Independence Day 2019: History of the National Flag of India
In our country, the term “tricolour” refers to the Indian national flag. It was adopted on July 22, 1947, in its present form.
Independence Day 2019: Every Independent country has its own national flag. India’s national flag was designed by Pingali Venkayya and it was first hoisted in 1923. It was adopted on July 22, 1947, in its present form during the meeting of Constituent Assembly. In our country, the term “tricolour” refers to the Indian national flag.
Structure of Indian National Flag
• Tricolour has horizontal deep saffron (Kesari) colour at the top, white in the middle and dark green at the bottom in equal proportion.
• According to the official norms width of the flag to its length is two to three. The white band and a navy blue wheel represent the Ashok chakra.
• Design of the wheel on the flag represents the abacus of the Sarnath Lion Capital of Ashoka. It has 24 spokes and its diameter approximates to the width of the white band.
History of the Tricolour
• According to the information available on the government website, the first national flag in India was hoisted on August 7, 1906, in the Parsee Bagan Square (Green Park) in Calcutta now Kolkata. Three horizontal strips of red, yellow and green were present in this flag.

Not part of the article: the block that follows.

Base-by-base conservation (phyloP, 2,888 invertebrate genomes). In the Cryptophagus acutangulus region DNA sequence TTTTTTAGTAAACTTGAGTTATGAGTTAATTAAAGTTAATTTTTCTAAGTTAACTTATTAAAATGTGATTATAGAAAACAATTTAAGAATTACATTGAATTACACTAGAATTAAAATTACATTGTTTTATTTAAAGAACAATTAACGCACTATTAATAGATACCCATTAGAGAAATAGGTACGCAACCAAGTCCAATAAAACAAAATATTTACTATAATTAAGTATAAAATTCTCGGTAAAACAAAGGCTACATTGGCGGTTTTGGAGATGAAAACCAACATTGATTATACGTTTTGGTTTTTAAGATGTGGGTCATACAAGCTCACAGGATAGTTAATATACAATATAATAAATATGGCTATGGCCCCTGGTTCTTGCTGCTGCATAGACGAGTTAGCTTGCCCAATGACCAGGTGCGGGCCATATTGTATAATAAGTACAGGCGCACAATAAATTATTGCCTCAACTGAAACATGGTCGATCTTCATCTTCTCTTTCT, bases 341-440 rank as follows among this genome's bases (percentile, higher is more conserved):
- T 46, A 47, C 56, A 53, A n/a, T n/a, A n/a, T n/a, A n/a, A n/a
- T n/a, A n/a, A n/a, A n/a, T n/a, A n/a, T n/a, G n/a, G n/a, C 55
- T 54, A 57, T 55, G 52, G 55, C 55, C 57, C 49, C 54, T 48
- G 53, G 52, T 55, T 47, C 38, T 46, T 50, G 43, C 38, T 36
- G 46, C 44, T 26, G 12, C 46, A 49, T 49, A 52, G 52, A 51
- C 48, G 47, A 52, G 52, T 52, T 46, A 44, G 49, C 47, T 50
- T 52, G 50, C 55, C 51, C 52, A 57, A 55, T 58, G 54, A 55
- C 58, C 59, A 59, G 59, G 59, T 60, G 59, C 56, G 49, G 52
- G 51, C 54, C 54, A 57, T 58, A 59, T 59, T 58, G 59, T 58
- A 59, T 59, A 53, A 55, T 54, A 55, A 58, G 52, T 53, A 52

• After that, India adopted another design of the flag and the second flag was hoisted in Paris by Madame Cama and her band of exiled revolutionaries in 1907.
• The third flag was hoisted by Dr. Annie Besant and Lokmanya Tilak hoisted in 1917 during the Home rule movement. This flag had five red and four green horizontal strips arranged alternately, with seven stars in the saptarishi configuration super-imposed on them. A Union Jack was made in the left-hand top corner. A white crescent and star in one corner were also present on the flag.
• The fourth National flag was prepared by an Andhra youth in 1921 and took it to Gandhiji. This flag was made up of two colours-red and green which was representing the two major communities i.e. Hindus and Muslims. Gandhiji wanted to add a white strip to represent the remaining communities of India and the spinning wheel to symbolise progress of the Nation.
• It was an important year in the context of the national flag as a resolution was passed to adopt a tricolour flag as our national flag. The flag had saffron, white and green strips with Mahatma Gandhi’s spinning wheel at the centre.
• Our present flag was adopted on July 22, 1947 by the Constituent Assembly as a Free India National Flag. The colours and their significance remained the same as the previous one. In this flag dharma charkha of Emperor Asoka was replaced with the spinning wheel as the emblem on the flag.